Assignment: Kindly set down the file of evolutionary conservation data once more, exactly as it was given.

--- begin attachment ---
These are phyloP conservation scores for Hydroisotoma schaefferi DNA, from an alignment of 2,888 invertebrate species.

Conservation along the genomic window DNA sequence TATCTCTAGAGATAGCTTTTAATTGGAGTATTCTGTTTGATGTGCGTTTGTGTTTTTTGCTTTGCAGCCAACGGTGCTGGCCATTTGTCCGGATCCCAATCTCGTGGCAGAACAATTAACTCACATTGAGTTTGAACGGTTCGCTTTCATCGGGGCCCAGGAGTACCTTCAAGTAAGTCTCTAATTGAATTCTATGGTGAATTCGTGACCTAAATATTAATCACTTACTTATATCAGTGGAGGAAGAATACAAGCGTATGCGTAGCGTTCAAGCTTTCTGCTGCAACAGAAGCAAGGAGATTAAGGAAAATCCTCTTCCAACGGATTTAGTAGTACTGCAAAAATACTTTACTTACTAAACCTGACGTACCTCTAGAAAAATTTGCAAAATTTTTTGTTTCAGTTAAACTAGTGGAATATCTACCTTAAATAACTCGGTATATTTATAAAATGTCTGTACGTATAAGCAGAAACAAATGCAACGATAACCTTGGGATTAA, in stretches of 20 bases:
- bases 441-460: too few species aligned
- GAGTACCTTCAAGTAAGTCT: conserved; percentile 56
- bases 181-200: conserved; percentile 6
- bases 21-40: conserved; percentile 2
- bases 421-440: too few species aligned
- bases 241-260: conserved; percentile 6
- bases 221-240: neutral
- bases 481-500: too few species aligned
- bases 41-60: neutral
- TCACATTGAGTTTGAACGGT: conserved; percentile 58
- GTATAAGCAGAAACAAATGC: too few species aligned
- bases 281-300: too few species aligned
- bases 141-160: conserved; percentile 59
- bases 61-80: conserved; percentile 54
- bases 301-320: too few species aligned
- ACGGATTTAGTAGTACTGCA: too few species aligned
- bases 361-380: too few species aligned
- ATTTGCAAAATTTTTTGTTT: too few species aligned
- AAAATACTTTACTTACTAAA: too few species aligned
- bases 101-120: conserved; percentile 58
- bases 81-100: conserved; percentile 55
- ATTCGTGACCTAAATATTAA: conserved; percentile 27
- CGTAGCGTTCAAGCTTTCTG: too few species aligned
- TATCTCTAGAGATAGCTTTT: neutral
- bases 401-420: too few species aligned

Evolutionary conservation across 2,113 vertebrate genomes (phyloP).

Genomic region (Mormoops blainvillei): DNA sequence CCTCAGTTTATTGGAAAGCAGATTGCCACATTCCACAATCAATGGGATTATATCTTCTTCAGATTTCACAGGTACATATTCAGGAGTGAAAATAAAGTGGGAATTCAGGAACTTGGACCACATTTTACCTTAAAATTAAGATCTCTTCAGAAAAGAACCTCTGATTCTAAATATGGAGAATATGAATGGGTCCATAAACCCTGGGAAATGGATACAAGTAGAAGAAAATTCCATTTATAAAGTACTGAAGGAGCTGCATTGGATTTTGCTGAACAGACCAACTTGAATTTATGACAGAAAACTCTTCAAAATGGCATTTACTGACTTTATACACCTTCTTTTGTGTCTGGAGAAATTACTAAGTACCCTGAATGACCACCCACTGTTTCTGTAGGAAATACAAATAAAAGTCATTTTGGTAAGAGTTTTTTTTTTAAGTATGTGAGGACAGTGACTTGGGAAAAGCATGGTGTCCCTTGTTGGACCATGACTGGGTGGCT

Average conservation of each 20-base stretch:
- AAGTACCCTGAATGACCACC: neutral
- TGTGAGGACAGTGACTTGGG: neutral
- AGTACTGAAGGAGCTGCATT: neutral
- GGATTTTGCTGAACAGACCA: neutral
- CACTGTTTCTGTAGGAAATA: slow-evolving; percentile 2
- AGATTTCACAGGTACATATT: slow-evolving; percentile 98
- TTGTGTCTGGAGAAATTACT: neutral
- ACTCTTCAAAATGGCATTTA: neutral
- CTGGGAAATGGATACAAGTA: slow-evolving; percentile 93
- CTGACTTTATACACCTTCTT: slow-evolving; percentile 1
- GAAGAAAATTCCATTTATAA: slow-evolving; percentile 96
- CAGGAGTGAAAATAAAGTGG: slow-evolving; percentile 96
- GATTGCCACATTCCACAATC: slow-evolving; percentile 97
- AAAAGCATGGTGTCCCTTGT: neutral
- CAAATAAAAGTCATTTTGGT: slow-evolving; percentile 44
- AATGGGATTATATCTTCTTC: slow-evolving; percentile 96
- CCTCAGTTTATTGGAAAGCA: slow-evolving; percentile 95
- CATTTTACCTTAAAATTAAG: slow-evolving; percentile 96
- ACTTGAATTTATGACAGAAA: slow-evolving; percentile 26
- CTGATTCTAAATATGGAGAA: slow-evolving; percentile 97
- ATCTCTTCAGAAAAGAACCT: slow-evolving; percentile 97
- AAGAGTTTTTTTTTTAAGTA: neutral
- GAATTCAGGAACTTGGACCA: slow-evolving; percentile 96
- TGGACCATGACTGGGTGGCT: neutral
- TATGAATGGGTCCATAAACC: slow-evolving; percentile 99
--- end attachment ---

These are phyloP conservation scores for Hydroisotoma schaefferi DNA, from an alignment of 2,888 invertebrate species.

Conservation along the genomic window DNA sequence TATCTCTAGAGATAGCTTTTAATTGGAGTATTCTGTTTGATGTGCGTTTGTGTTTTTTGCTTTGCAGCCAACGGTGCTGGCCATTTGTCCGGATCCCAATCTCGTGGCAGAACAATTAACTCACATTGAGTTTGAACGGTTCGCTTTCATCGGGGCCCAGGAGTACCTTCAAGTAAGTCTCTAATTGAATTCTATGGTGAATTCGTGACCTAAATATTAATCACTTACTTATATCAGTGGAGGAAGAATACAAGCGTATGCGTAGCGTTCAAGCTTTCTGCTGCAACAGAAGCAAGGAGATTAAGGAAAATCCTCTTCCAACGGATTTAGTAGTACTGCAAAAATACTTTACTTACTAAACCTGACGTACCTCTAGAAAAATTTGCAAAATTTTTTGTTTCAGTTAAACTAGTGGAATATCTACCTTAAATAACTCGGTATATTTATAAAATGTCTGTACGTATAAGCAGAAACAAATGCAACGATAACCTTGGGATTAA, in stretches of 20 bases:
- bases 441-460: too few species aligned
- GAGTACCTTCAAGTAAGTCT: conserved; percentile 56
- bases 181-200: conserved; percentile 6
- bases 21-40: conserved; percentile 2
- bases 421-440: too few species aligned
- bases 241-260: conserved; percentile 6
- bases 221-240: neutral
- bases 481-500: too few species aligned
- bases 41-60: neutral
- TCACATTGAGTTTGAACGGT: conserved; percentile 58
- GTATAAGCAGAAACAAATGC: too few species aligned
- bases 281-300: too few species aligned
- bases 141-160: conserved; percentile 59
- bases 61-80: conserved; percentile 54
- bases 301-320: too few species aligned
- ACGGATTTAGTAGTACTGCA: too few species aligned
- bases 361-380: too few species aligned
- ATTTGCAAAATTTTTTGTTT: too few species aligned
- AAAATACTTTACTTACTAAA: too few species aligned
- bases 101-120: conserved; percentile 58
- bases 81-100: conserved; percentile 55
- ATTCGTGACCTAAATATTAA: conserved; percentile 27
- CGTAGCGTTCAAGCTTTCTG: too few species aligned
- TATCTCTAGAGATAGCTTTT: neutral
- bases 401-420: too few species aligned

Evolutionary conservation across 2,113 vertebrate genomes (phyloP).

Genomic region (Mormoops blainvillei): DNA sequence CCTCAGTTTATTGGAAAGCAGATTGCCACATTCCACAATCAATGGGATTATATCTTCTTCAGATTTCACAGGTACATATTCAGGAGTGAAAATAAAGTGGGAATTCAGGAACTTGGACCACATTTTACCTTAAAATTAAGATCTCTTCAGAAAAGAACCTCTGATTCTAAATATGGAGAATATGAATGGGTCCATAAACCCTGGGAAATGGATACAAGTAGAAGAAAATTCCATTTATAAAGTACTGAAGGAGCTGCATTGGATTTTGCTGAACAGACCAACTTGAATTTATGACAGAAAACTCTTCAAAATGGCATTTACTGACTTTATACACCTTCTTTTGTGTCTGGAGAAATTACTAAGTACCCTGAATGACCACCCACTGTTTCTGTAGGAAATACAAATAAAAGTCATTTTGGTAAGAGTTTTTTTTTTAAGTATGTGAGGACAGTGACTTGGGAAAAGCATGGTGTCCCTTGTTGGACCATGACTGGGTGGCT

Average conservation of each 20-base stretch:
- AAGTACCCTGAATGACCACC: neutral
- TGTGAGGACAGTGACTTGGG: neutral
- AGTACTGAAGGAGCTGCATT: neutral
- GGATTTTGCTGAACAGACCA: neutral
- CACTGTTTCTGTAGGAAATA: slow-evolving; percentile 2
- AGATTTCACAGGTACATATT: slow-evolving; percentile 98
- TTGTGTCTGGAGAAATTACT: neutral
- ACTCTTCAAAATGGCATTTA: neutral
- CTGGGAAATGGATACAAGTA: slow-evolving; percentile 93
- CTGACTTTATACACCTTCTT: slow-evolving; percentile 1
- GAAGAAAATTCCATTTATAA: slow-evolving; percentile 96
- CAGGAGTGAAAATAAAGTGG: slow-evolving; percentile 96
- GATTGCCACATTCCACAATC: slow-evolving; percentile 97
- AAAAGCATGGTGTCCCTTGT: neutral
- CAAATAAAAGTCATTTTGGT: slow-evolving; percentile 44
- AATGGGATTATATCTTCTTC: slow-evolving; percentile 96
- CCTCAGTTTATTGGAAAGCA: slow-evolving; percentile 95
- CATTTTACCTTAAAATTAAG: slow-evolving; percentile 96
- ACTTGAATTTATGACAGAAA: slow-evolving; percentile 26
- CTGATTCTAAATATGGAGAA: slow-evolving; percentile 97
- ATCTCTTCAGAAAAGAACCT: slow-evolving; percentile 97
- AAGAGTTTTTTTTTTAAGTA: neutral
- GAATTCAGGAACTTGGACCA: slow-evolving; percentile 96
- TGGACCATGACTGGGTGGCT: neutral
- TATGAATGGGTCCATAAACC: slow-evolving; percentile 99